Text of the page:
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      Ten Surprising Facts About Stressful Life Events and Disease Risk

      1 , 1 , 2

      Annual Review of Psychology

      Annual Reviews

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          Abstract

          After over 70 years of research on the association between stressful life events and health, it is generally accepted that we have a good understanding of the role of stressors in disease risk. In this review, we highlight that knowledge but also emphasize misunderstandings and weaknesses in this literature with the hope of triggering further theoretical and empirical development. We organize this review in a somewhat provocative manner, with each section focusing on an important issue in the literature where we feel that there has been some misunderstanding of the evidence and its implications. Issues that we address include the definition of a stressful event, characteristics of diseases that are impacted by events, differences in the effects of chronic and acute events, the cumulative effects of events, differences in events across the life course, differences in events for men and women, resilience to events, and methodological challenges in the literature.

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          Most cited references 67

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          Cognition and depression: current status and future directions.

          Cognitive theories of depression posit that people's thoughts, inferences, attitudes, and interpretations, and the way in which they attend to and recall information, can increase their risk for depression. Three mechanisms have been implicated in the relation between biased cognitive processing and the dysregulation of emotion in depression: inhibitory processes and deficits in working memory, ruminative responses to negative mood states and negative life events, and the inability to use positive and rewarding stimuli to regulate negative mood. In this review, we present a contemporary characterization of depressive cognition and discuss how different cognitive processes are related not only to each other, but also to emotion dysregulation, the hallmark feature of depression. We conclude that depression is characterized by increased elaboration of negative information, by difficulties disengaging from negative material, and by deficits in cognitive control when processing negative information. We discuss treatment implications of these conclusions and argue that the study of cognitive aspects of depression must be broadened by investigating neural and genetic factors that are related to cognitive dysfunction in this disorder. Such integrative investigations should help us gain a more comprehensive understanding of how cognitive and biological factors interact to affect the onset, maintenance, and course of depression.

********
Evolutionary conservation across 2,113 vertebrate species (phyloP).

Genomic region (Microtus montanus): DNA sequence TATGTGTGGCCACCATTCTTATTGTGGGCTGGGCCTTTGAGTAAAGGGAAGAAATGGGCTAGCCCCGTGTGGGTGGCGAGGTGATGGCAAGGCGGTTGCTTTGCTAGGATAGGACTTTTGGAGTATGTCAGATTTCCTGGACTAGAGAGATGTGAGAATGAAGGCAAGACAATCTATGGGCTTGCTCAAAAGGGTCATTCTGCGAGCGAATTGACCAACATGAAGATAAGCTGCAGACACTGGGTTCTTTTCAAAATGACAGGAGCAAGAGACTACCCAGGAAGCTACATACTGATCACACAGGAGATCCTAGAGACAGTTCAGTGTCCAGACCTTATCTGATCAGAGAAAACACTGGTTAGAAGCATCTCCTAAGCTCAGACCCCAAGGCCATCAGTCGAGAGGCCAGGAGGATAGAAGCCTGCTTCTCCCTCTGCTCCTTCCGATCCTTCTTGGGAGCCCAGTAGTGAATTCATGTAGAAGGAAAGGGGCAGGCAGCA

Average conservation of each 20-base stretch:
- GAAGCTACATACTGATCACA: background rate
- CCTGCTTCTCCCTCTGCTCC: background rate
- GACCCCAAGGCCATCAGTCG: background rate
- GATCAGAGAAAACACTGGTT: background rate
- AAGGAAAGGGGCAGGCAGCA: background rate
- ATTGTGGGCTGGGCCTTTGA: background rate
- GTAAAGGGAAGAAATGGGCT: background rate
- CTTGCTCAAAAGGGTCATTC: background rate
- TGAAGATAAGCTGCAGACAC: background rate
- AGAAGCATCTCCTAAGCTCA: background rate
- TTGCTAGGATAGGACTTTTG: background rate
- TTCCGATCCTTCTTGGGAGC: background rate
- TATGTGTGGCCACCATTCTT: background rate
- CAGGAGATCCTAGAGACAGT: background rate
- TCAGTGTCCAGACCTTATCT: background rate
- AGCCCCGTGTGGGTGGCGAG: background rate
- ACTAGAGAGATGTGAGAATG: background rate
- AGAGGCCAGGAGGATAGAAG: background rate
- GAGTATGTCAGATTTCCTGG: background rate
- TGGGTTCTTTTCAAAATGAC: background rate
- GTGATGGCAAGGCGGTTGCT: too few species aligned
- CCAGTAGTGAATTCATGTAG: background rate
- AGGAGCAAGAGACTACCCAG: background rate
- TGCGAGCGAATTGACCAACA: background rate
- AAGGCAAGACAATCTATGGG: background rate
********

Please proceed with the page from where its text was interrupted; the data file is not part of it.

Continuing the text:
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            The Epidemiology of Social Stress

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              Psychological stress and cardiovascular disease.

              There is an enormous amount of literature on psychological stress and cardiovascular disease. This report reviews conceptual issues in defining stress and then explores the ramifications of stress in terms of the effects of acute versus long-term stressors on cardiac functioning. Examples of acute stressor studies are discussed in terms of disasters (earthquakes) and in the context of experimental stress physiology studies, which offer a more detailed perspective on underlying physiology. Studies of chronic stressors are discussed in terms of job stress, marital unhappiness, and burden of caregiving. From all of these studies there are extensive data concerning stressors' contributions to diverse pathophysiological changes including sudden death, myocardial infarction, myocardial ischemia, and wall motion abnormalities, as well as to alterations in cardiac regulation as indexed by changes in sympathetic nervous system activity and hemostasis. Although stressors trigger events, it is less clear that stress "causes" the events. There is nonetheless overwhelming evidence both for the deleterious effects of stress on the heart and for the fact that vulnerability and resilience factors play a role in amplifying or dampening those effects. Numerous approaches are available for stress management that can decrease patients' suffering and enhance their quality of life.
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                Author and article information

                Journal
                Annual Review of Psychology
                Annu. Rev. Psychol.
                Annual Reviews
                0066-4308
                1545-2085
                January 04 2019
                January 04 2019
                : 70
                : 1
                : 577-597
                Affiliations
                [1 ]Department of Psychology, Carnegie Mellon University, Pittsburgh, Pennsylvania 15213, USA;,
                [2 ]Department of Psychiatry, University of California, San Francisco, California 94118, USA;
                Article
                10.1146/annurev-psych-010418-102857
                © 2019

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